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FcRn-targeting and ROS-responsive Fedratinib-incorporated Nanoparticles Alleviate Asthma by Inducing Eosinophil Apoptosis
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  • Weimin Sun,
  • Shijie SONG,
  • Guangmeng LI,
  • linghui ZHOU,
  • Junmou XIE,
  • Yuhe GUO,
  • Jun ZENG,
  • Junyan Zhang,
  • Linmei LI,
  • Jie Yan,
  • Xintao SHUAI,
  • Ailin TAO
Weimin Sun
State Key Laboratory of Respiratory Disease
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Shijie SONG
State Key Laboratory of Respiratory Disease
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Guangmeng LI
State Key Laboratory of Respiratory Disease
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linghui ZHOU
State Key Laboratory of Respiratory Disease
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Junmou XIE
State Key Laboratory of Respiratory Disease
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Yuhe GUO
State Key Laboratory of Respiratory Disease
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Jun ZENG
State Key Laboratory of Respiratory Disease
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Junyan Zhang
State Key Laboratory of Respiratory Disease
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Linmei LI
State Key Laboratory of Respiratory Disease
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Jie Yan
State Key Laboratory of Respiratory Disease
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Xintao SHUAI
State Key Laboratory of Respiratory Disease
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Ailin TAO
State Key Laboratory of Respiratory Disease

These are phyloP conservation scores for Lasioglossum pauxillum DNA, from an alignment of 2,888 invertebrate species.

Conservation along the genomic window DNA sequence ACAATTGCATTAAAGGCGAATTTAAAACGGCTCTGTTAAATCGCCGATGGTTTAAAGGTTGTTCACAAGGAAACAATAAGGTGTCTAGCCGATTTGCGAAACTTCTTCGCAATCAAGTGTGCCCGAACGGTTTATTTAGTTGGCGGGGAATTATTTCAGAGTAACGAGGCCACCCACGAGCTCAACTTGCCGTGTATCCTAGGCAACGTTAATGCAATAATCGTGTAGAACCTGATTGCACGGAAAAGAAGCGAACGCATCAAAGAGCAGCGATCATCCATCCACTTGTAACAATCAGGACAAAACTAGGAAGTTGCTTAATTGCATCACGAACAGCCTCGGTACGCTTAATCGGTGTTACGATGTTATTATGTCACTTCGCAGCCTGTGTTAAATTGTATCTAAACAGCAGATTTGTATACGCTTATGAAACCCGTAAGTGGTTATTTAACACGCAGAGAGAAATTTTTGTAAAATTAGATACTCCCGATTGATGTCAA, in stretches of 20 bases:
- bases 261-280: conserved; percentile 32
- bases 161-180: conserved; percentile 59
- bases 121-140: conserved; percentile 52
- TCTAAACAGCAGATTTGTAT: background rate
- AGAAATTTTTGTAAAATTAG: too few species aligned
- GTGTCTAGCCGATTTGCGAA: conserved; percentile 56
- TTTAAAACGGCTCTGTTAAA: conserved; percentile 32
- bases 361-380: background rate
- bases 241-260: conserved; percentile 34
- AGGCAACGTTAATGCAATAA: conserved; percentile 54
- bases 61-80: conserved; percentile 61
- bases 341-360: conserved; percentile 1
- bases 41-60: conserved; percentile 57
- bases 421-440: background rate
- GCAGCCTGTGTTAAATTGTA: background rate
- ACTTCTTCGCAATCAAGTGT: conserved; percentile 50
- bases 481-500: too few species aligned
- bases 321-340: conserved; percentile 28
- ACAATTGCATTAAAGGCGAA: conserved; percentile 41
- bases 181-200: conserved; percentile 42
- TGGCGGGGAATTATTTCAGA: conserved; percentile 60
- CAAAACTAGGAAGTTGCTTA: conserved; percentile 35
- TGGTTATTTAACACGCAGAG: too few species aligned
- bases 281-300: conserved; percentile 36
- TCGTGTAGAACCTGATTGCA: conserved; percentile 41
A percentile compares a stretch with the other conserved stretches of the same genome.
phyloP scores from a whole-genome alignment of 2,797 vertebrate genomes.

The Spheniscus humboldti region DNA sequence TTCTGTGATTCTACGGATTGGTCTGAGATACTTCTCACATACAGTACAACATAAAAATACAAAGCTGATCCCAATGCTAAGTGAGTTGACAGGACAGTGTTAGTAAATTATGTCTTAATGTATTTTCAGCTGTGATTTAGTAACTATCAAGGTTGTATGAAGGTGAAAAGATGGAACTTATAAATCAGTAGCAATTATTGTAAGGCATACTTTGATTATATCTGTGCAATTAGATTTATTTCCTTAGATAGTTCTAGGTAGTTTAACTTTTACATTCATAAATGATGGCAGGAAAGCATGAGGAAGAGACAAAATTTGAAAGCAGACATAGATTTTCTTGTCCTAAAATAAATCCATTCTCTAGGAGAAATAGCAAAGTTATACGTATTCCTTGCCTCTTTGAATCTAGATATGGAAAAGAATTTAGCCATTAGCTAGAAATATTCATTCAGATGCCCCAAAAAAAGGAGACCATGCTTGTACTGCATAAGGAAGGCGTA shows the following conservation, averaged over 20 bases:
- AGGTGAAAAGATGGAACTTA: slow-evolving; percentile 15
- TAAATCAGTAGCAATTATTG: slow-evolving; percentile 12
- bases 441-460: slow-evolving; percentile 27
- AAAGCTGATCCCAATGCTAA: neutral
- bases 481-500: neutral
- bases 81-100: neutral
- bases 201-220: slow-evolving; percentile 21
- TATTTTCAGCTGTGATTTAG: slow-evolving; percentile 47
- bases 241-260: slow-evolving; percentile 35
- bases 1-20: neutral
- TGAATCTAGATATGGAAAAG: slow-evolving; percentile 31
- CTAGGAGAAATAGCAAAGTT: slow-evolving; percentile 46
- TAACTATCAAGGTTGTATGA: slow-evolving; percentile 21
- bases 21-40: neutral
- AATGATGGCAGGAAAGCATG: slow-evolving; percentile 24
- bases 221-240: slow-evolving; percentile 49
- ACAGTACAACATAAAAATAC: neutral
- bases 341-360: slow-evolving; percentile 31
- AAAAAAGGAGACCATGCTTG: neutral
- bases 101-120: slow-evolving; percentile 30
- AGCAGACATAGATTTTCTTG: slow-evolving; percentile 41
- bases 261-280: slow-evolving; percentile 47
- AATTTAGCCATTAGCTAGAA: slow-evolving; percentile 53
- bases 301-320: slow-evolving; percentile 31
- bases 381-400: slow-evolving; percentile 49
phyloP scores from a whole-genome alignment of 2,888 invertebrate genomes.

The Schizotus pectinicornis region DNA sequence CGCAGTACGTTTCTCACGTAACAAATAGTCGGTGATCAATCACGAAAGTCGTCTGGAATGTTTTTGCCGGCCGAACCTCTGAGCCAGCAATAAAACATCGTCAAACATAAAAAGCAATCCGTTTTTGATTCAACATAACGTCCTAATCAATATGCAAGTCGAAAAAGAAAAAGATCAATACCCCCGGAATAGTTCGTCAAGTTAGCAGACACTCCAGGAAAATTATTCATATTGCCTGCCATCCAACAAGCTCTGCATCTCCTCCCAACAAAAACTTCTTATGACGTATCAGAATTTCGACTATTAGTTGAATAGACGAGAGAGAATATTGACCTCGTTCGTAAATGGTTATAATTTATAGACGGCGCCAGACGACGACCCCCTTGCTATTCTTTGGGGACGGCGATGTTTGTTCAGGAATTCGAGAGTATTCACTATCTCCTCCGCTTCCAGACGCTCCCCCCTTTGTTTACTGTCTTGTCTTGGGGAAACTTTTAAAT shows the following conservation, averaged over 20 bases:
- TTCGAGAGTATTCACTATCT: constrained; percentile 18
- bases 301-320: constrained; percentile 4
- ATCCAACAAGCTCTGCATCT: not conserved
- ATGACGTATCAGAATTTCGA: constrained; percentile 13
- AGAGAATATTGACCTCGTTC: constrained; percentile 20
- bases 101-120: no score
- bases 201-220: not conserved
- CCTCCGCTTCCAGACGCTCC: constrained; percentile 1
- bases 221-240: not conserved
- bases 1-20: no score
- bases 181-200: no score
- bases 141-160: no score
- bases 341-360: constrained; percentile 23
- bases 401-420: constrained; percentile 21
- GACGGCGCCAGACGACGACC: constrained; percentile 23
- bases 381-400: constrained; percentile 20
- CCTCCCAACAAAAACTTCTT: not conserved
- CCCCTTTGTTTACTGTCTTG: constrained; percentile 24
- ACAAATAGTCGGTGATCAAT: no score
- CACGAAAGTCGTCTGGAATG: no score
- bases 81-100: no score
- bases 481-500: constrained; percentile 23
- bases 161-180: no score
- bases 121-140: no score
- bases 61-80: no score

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Abstract

Background: Reducing the number of airway eosinophils is critical for treating eosinophilic asthma. The JAK2-STATs pathway is essential for myelopoiesis of eosinophils and production of type I and II cytokines, and therefore can be a novel target for intervention of eosinophilic asthma. Here, we aimed to demonstrate the apoptosis-inducing potential of Fedratinib (FDTN), a JAK2-specific inhibitor, and test the efficacy of the ROS-responsive, FcRn-targeting and FDTN-caged nanoparticles on eosinophilic asthma alleviation. Methods: The apoptosis-inducing potential of FDTN in eosinophils from asthma patients was assessed by flow cytometry, and light and electron microscopy. FDTN-caged nanoparticles (NPs-FDTN) were designed to ROS responsive and modified with Fc portion of IgG through the avidin-biotin interaction. The biological availability of NPs-FDTN was assembled via biochemical and immunological analysis, and the therapeutic effects were investigated in eosinophilic asthma model mice by comparing free FDTN and budesonide treatment. Results: FDTN blocked the JAK2/STAT5 pathway and activated the intrinsic pathway of apoptosis in eosinophils in a concentration-dependent manner. NPs-FDTN crossed the epithelial barrier via the Fc/FcRn-mediated transcytosis, bypassed the lysosome and entered the inflammatory microenvironment. Caged FDTN was released from the nanoparticles in the presence of ROS. Compared to free FDTN, the residence time of FDTN in the lung parenchyma was prolonged and the therapeutic effects were improved when delivered in nanoparticles. Conclusion: Ros-responsive, FcRn-targeting and FDTN-caged nanoparticles overcame the airway epithelial barrier and improved the bioavailability on eosinophil apoptosis. This study provides a fancy and safe therapeutic strategy for treatment of eosinophilic asthma.